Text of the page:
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PostPosted: Sat Dec 31, 2016 3:27 pm
 


BartSimpson wrote:

And since you don't seem to understand the difference between climate and weather here's that deplorable denier Neil deGrasse Tyson to explain it for you:


That's the same clip that's in my earlier post


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PostPosted: Sat Dec 31, 2016 3:37 pm
 


Freakinoldguy wrote:



To quote people on this website.

"That's just weather" But, here's the question. Given that the accuracy of the weather forecast declines with each passing day wouldn't it follow that a climate model based on decades or centuries would have an accuracy decline that's even more pronounced?


Um no as the video posted by me and Bart describes it is easier to know the larger trend than the short term trend. Here's another example: your insurance company knows with a fair degree of certainty how many claims it will pay next year because it knows the trends and statistics. But it has no idea exactly who those people will be or what exact date each of them. will have a claim. For example they know with a fair degree of certainty that x number of people in a certain demographic will die next year, give or take. They don't know the exact number down to the last person, or the names and dates of each person about to die but they know the big picture within a reasonable margin of error based on statistics.


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PostPosted: Sat Dec 31, 2016 3:51 pm
 


If the American military says it's a real phenomenon and that they're adjusting their plans, policies, procurements, and logistics for it then it's real. Slough off all the scientists as much as you want but the militaries are not fucking around when they do these things. And, NO, it is not some kind of profit-driven procurement scam based around a lie. They're soldiers, and the vast majority of them represent the last bastion of genuine honour in the American system. They're not a cluster of bought-off and paid-for politicians that reflexively lie about everything.


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PostPosted: Sun Jan 01, 2017 12:20 am
 


Which? You mean like this?

"Obama declines to bomb an ISIS convoy because burning trucks will boost CO2 emissions ... Australia's defence wallahs fret about rising seas and drowning air bases ... alarmist ratbaggery distorts strategy and budgets. Military effectiveness has a new enemy: the climate-scam crowd."

Quote:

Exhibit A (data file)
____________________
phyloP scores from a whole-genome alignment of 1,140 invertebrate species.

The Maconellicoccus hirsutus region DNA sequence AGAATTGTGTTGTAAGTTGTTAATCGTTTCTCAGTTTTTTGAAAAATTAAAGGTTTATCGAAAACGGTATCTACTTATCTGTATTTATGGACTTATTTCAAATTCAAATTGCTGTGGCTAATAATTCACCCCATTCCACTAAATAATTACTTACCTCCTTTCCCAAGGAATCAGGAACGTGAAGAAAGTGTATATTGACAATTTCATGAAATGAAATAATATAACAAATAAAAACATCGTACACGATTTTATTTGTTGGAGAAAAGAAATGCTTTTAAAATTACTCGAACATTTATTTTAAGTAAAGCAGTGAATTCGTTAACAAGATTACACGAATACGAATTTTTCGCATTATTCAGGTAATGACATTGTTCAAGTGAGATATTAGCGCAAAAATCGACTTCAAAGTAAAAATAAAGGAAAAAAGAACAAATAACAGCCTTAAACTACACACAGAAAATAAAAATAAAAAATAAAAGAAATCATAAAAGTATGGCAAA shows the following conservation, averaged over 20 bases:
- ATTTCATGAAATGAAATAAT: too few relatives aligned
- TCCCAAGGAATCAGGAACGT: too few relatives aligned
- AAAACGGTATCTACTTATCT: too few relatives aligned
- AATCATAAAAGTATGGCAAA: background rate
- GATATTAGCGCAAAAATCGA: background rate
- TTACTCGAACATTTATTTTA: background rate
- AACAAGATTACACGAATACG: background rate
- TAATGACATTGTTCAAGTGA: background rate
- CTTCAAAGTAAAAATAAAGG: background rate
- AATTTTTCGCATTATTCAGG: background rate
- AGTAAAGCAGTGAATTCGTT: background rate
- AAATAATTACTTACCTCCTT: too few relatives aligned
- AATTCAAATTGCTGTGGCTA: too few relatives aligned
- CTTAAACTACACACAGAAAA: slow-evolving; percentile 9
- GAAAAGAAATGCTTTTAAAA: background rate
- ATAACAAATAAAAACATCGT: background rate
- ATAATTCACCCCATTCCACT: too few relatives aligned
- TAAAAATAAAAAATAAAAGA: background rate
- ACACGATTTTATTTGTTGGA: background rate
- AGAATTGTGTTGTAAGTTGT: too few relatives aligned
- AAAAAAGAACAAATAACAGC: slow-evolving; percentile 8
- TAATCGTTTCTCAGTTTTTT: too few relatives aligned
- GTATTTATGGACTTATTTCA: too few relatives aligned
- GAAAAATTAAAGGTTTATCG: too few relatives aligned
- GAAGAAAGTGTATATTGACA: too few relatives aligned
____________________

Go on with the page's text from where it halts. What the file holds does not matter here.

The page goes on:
What happens when the military gets climate-minded played out in Syria a year ago. Russian President Vladimir Putin was annoyed at Turkey shooting down a Russian SU-24 bomber. So he blew the whistle on America’s reluctance to attack Syrian ISIS road tankers carting oil into Turkey. Those black-market oil sales generate the main funding for ISIS.[1]

Showing Russian reconnaissance footage, Putin spoke of “vehicles, carrying oil, lined up in a chain going beyond the horizon…a living oil pipe day and night.” US reporters wondered why the Obama administration hadn’t ordered US planes to blow up the “living oil pipe”. The public explanation from former Deputy CIA Director Michael Morell was that Obama did not want “to create environmental damage” or wreck infrastructure that Syrians would need in peace-time.

In an Obama version of shock and awe, A-10s Warthog ground-attack planes and Spectre gunships did start attacking the tankers, but only after leaflet drops to give the ISIS tanker drivers a considerate 45 minutes to “get out of your trucks now and run away from them.”


It's never been about the Military. It's always been about what the Obama political regime wants.

Quote:
Concern about CO2 emissions from exploding ISIS oil tankers is just one facet of Obama’s generalship. Since 2009 he has been issuing progressively-tougher Executive Orders to government agencies, including Defence, demanding that global warming issues be raised to top-priority status. Obama has several times publicly declared climate change to be an equal or greater threat than terrorism, and the Obama/Kerry team recently moved climate change talks from the Oval Office to the “Situation Room,” for military/security discussion of active threats to the US.

Dakota Wood, a retired Marine Corps officer and U.S. Central Command planner, says the Pentagon is introducing climate change, right down to military tactics, techniques and procedures level.

China’s military doctrine is less convoluted: “China’s armed forces uphold combat effectiveness as the sole and fundamental standard and work to build themselves into a people’s military that can fight and win.” Putin, like his Chinese counterparts, has not afflicted the Russian military with climate provisos.

Another serious “threat to national security” posited by Obama is from politicians who deny that various extreme weather events are demonstrations of climate change. Whatever dissent existed among the top US brass about the Obama campaign went mainly unspoken, while more ambitious officers competed publicly to burnish their climate credentials. But in mid-2015, General Martin Dempsey, the current Chairman of the Joint Chiefs of Staff, made his disgust clear by issuing a 14-page policy statement on military doctrine that contains not one mention of climate change.


Sounds like that's all going to end in a few weeks. So then what will your point be?

Quote:
Trump’s eagerness to drain Obama’s military swamp is evident from his 74 questions to the Department of Energy. He wants to identify all programs tainted by Obama’s junk science, along with the programs’ bureaucratic champions. The specificity of the questions is impressive, and designed to trump any civil-service obfuscation and passive resistance. The Brits take a perverse pride in Yes, Minister bureaucrats who run rings around their politicians. Trump and his realpolitik appointees intend to (and know how to) beat the bureaucrats.


http://quadrant.org.au/opinion/doomed-p ... tial-plan/


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PostPosted: Sun Jan 01, 2017 12:37 am
 


I have no time for the wasteland right now. Already got one of my own anyway.